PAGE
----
COLUMBUS (WCMH) — An appeals court has reversed a judgment that gave two Columbus Police officers qualified immunity in the shooting death of 23-year-old Henry Green V.

Green, 23, was shot and killed during a confrontation with undercover Columbus Police Officers Zachary Rosen and Jason Bare, who were in plainclothes, in South Linden in June of 2016.

In 2017, Green’s mother filed a lawsuit against the two officers and the City of Columbus, alleging wrongful death, excessive force, and constitutional violations, but a federal judge dismissed that lawsuit.

The three-judge panel of the Sixth Circuit Court of Appeals reviewed the actions of the two officers again and issued its reversal Tuesday.

The reversal of the previous judgment was based on the last shots the officers fired at Green.

The family’s attorney said they deserve justice and closure and that’s what they’re fighting for.

In a statement from Sean Walton, the attorney representing Henry Green’s family, said:

“The decision from the Sixth Circuit Court of Appeals is the latest chapter in the long fight for justice on behalf of Henry Green V. The Court decided that there are circumstances surrounding Henry’s death that deserve to be heard and decided by a jury. From the beginning that is all we have asked for – to have an opportunity for the many witnesses to Henry’s death to tell the story of what they saw that day and for Officers Jason Bare and Zachary Rosen to be held accountable for their actions. The family deserves justice and closure and that is what we will continue fighting for.”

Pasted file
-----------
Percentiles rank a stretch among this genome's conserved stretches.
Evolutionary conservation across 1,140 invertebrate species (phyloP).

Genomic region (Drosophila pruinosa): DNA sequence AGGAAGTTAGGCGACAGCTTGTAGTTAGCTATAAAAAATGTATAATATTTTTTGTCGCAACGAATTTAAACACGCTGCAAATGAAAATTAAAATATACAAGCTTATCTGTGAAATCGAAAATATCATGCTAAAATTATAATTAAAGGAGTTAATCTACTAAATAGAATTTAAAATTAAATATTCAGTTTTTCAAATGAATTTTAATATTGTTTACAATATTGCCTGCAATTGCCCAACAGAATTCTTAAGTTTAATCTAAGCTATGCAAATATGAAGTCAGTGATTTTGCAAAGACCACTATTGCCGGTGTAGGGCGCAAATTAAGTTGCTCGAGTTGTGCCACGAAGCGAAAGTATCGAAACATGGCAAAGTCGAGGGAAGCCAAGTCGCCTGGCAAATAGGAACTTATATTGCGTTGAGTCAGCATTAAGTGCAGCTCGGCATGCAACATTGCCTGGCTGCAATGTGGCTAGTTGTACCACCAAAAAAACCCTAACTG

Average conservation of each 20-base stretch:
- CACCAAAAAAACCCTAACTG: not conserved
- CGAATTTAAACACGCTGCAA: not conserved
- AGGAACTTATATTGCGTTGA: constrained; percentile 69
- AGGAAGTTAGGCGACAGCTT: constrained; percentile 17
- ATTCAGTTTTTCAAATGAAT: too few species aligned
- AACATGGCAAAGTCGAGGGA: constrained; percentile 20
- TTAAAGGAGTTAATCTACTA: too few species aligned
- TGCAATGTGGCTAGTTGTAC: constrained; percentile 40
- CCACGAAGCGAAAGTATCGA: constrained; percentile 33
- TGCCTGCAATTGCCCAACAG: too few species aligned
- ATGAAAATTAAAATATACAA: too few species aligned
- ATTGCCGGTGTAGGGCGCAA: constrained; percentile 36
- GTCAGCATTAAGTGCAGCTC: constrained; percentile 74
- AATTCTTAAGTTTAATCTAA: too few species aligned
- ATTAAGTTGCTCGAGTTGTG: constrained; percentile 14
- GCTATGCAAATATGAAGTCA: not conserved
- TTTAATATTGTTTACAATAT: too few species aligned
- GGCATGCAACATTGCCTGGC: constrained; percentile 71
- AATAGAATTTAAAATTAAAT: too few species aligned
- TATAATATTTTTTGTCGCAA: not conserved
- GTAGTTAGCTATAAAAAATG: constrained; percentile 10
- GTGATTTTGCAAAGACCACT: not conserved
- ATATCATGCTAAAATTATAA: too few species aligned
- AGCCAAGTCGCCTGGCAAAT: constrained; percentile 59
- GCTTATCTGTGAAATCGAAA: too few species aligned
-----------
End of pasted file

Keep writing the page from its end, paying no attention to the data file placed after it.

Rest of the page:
Sean Walton, attorney

This comes four years after Rosen and Bare shot and killed Green in a shootout in June of 2016. It was on the first day of the city’s anti-gang Summer Strike Force.

The officers were not indicted by a grand jury in connection with the case and an internal investigation cleared them.

Green’s mother then filed a lawsuit against the City of Columbus and the two officers, claiming the officers used excessive force, which is based on witness accounts at the scene.

Last year, a federal judge dismissed the lawsuit, saying it was reasonable to use deadly force under the circumstances faced by the officers.

The Sixth Circuit Court of Appeals, in its decision, wrote:

“Several witnesses stated that the Officers here continued to shoot Green after he dropped his gun and was falling or already down on the ground. Our precedents provide ‘fair warning’ to the Officers that shooting at Green after he was no longer a safety threat is unconstitutional. Officers Rosen and Bare are not entitled to qualified immunity on summary judgment.”

Columbus City Attorney Zach Klein sent a statement regarding the decision which reads:

“The City Attorney’s Office takes these cases very seriously, with truth and the pursuit of justice as our primary goals. We are still reviewing this decision in its entirety to decide the appropriate course of action based on the court’s ruling,”

Out of the three judges, there was one dissenting opinion saying that the exchange of gunfire was brief, and the officers fired all of their rounds within a period of approximately five seconds. He couldn’t agree that the officers had time “to stop and reassess the threat level” before the last shots were fired.